First, let me learn to take good, good, good, good, good care of me. Because, one, so that I can give a fantastic instruction guide for whoever else shows up and says they want to do the job, and, two, so that when I’m offering something to the world, it never has the bitter taste of resentment and it never has the flavorlessness of exhaustion. It doesn’t have any of those qualities because it’s so full of what it is that I, first, offer myself.

Find out more about Sonya Renee Taylor and The Body Is Not An Apology via her Instagram or website.

Featured image courtesy of Sonya Renee Taylor

Jamie Foxx and his daughter Corinne Foxx are one of Hollywood’s best father-daughter duos. They’ve teamed up together on several projects including Foxx’s game show Beat Shazam where they both serve as executive producers and often frequent red carpets together. Corinne even followed in her father’s footsteps by taking his professional last name and venturing into acting starring in 47 Meters Down: Uncaged and Live in Front of a Studio Audience: All in the Family and Good Times as Thelma.

Keep reading...Show less
The daily empowerment fix you need.
Make things inbox official.

When I was ten, my Sunday school teacher put on a brief performance in class that included some of the boys standing in front of the classroom while she stood in front of them holding a heart shaped box of chocolate. One by one, she tells each boy to come and bite a piece of candy and then place the remainder back into the box. After the last boy, she gave the box of now mangled chocolate over to the other Sunday school teacher — who happened to be her real husband — who made a comically puzzled face. She told us that the lesson to be gleaned from this was that if you give your heart away to too many people, once you find “the one,” that your heart would be too damaged. The lesson wasn’t explicitly about sex but the implication was clearly present.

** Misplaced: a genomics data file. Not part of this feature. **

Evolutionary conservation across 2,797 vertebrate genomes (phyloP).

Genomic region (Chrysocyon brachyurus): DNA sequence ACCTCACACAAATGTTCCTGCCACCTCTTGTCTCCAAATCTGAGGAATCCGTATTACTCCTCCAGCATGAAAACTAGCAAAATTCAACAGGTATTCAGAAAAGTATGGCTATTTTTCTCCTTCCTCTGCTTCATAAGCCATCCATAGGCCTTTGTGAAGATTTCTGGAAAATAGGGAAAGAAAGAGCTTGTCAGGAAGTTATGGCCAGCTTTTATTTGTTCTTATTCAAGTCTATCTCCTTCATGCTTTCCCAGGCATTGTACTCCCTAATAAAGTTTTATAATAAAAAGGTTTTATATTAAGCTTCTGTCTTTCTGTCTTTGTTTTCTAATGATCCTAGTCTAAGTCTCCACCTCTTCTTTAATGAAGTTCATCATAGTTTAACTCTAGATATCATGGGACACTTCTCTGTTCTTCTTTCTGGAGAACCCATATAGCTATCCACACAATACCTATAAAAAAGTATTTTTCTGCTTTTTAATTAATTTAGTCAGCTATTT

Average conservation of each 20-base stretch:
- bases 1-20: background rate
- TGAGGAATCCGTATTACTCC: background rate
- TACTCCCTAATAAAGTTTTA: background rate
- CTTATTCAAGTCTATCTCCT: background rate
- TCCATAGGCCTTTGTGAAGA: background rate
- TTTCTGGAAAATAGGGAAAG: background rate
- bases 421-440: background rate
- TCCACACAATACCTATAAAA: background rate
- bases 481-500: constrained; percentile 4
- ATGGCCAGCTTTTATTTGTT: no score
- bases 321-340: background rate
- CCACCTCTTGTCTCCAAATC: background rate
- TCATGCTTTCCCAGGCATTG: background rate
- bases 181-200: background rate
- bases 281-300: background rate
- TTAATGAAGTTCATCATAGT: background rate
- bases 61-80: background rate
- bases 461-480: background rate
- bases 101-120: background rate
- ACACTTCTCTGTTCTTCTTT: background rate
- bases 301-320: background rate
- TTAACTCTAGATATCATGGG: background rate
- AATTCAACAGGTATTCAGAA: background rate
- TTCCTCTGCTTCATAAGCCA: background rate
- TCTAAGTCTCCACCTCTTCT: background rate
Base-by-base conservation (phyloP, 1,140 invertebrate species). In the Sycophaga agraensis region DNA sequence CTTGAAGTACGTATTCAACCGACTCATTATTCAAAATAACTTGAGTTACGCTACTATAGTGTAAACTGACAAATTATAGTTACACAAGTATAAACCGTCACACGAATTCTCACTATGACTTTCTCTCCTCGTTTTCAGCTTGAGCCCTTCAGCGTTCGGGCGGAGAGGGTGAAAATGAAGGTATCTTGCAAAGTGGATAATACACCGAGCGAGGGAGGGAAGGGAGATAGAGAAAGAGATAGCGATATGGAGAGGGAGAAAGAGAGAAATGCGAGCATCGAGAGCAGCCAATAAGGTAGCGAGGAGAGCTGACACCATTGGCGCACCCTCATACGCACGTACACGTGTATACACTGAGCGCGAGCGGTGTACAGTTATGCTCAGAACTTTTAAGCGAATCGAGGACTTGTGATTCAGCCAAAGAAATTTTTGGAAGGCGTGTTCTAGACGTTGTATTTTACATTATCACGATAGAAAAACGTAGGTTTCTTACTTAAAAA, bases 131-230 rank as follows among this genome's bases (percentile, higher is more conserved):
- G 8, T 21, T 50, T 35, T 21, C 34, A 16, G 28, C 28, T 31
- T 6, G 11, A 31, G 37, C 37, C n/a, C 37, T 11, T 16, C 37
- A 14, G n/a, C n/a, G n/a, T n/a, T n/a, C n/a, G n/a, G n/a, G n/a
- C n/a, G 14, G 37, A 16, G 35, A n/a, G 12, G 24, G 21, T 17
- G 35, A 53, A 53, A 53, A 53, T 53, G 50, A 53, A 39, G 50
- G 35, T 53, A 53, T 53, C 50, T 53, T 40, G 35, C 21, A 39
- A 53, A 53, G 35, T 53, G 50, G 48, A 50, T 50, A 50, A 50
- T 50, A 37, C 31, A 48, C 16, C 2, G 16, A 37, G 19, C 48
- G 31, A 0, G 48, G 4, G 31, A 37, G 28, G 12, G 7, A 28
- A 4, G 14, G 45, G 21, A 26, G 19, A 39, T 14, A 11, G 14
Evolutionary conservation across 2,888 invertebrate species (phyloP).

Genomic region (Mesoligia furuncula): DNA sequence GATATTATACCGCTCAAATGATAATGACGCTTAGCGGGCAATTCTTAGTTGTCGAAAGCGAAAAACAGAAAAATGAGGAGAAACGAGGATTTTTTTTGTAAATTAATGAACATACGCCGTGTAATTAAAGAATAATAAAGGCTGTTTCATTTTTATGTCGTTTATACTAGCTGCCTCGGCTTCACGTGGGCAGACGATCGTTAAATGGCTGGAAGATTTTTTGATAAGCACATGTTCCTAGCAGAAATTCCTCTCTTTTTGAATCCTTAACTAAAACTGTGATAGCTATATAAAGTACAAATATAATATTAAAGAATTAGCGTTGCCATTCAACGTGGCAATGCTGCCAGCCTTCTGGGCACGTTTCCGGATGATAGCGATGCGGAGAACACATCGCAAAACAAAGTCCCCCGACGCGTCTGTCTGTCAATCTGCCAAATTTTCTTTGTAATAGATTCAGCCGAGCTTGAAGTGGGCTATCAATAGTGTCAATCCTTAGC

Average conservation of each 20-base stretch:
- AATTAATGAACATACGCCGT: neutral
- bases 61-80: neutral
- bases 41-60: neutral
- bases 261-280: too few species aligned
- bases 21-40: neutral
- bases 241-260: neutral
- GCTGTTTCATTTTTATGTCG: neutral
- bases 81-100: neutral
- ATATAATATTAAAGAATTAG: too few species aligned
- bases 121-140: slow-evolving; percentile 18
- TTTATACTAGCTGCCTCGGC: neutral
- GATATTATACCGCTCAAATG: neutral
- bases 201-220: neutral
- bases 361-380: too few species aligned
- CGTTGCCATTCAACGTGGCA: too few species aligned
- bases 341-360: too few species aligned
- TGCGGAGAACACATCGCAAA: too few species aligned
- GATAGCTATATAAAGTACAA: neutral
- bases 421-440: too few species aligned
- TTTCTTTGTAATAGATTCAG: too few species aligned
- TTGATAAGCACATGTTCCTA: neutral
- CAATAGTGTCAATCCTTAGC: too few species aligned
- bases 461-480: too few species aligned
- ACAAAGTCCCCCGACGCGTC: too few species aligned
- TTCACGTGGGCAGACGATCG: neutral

That memory came back to me after a flier went viral last week, advertising an abstinence event titled The Close Your Legs Tour with the specific target demo of teen girls came across my Twitter timeline. The event was met with derision online. Writer, artist, and professor Ashon Crawley said: “We have to refuse shame. it is not yours to hold. legs open or not.” Writer and theologian Candice Marie Benbow said on her Twitter: “Any event where 12-17-year-old girls are being told to ‘keep their legs closed’ is a space where purity culture is being reinforced.”